# How do you differentiate #f(x)=2^x#?

Take natural logs of both sides:

Implicitly differentiate both sides:

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To differentiate the function ( f(x) = 2^x ), you would use the chain rule. The derivative of ( 2^x ) with respect to ( x ) is ( \ln(2) \times 2^x ). So, the derivative of ( f(x) ) is ( f'(x) = \ln(2) \times 2^x ).

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When evaluating a one-sided limit, you need to be careful when a quantity is approaching zero since its sign is different depending on which way it is approaching zero from. Let us look at some examples.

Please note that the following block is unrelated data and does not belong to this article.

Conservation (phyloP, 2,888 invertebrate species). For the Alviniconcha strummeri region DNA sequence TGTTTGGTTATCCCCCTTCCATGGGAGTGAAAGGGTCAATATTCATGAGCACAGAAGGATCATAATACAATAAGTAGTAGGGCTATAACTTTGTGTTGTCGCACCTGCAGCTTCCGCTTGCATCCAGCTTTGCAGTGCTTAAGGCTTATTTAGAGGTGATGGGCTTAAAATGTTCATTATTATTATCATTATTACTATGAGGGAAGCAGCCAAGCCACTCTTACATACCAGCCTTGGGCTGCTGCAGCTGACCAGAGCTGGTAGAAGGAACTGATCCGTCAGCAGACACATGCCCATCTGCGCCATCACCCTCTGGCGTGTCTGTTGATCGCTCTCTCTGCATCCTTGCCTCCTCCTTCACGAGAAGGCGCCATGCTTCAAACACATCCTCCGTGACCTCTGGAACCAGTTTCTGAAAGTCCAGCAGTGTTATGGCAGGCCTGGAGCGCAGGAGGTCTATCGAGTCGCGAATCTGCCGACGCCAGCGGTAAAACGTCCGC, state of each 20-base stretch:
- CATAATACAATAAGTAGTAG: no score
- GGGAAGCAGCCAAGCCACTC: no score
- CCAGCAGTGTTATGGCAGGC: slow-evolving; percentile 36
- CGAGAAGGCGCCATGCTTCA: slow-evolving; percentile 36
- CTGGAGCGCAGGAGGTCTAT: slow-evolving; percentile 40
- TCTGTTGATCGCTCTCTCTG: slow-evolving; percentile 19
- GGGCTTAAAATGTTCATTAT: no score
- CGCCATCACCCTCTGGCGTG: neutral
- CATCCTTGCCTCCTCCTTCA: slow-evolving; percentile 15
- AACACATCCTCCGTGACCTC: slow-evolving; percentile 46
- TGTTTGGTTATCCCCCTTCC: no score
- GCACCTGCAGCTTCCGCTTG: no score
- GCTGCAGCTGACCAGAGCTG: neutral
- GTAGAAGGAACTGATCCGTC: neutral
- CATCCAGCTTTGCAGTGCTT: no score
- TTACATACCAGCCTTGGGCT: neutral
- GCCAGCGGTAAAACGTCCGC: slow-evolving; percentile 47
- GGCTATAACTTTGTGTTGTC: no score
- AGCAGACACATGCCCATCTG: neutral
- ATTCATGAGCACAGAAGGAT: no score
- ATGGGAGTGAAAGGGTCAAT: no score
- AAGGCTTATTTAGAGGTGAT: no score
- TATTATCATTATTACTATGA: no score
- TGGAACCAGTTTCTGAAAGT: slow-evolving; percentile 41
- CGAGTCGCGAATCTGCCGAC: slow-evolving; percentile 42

When evaluating a one-sided limit, you need to be careful when a quantity is approaching zero since its sign is different depending on which way it is approaching zero from. Let us look at some examples.

When evaluating a one-sided limit, you need to be careful when a quantity is approaching zero since its sign is different depending on which way it is approaching zero from. Let us look at some examples.

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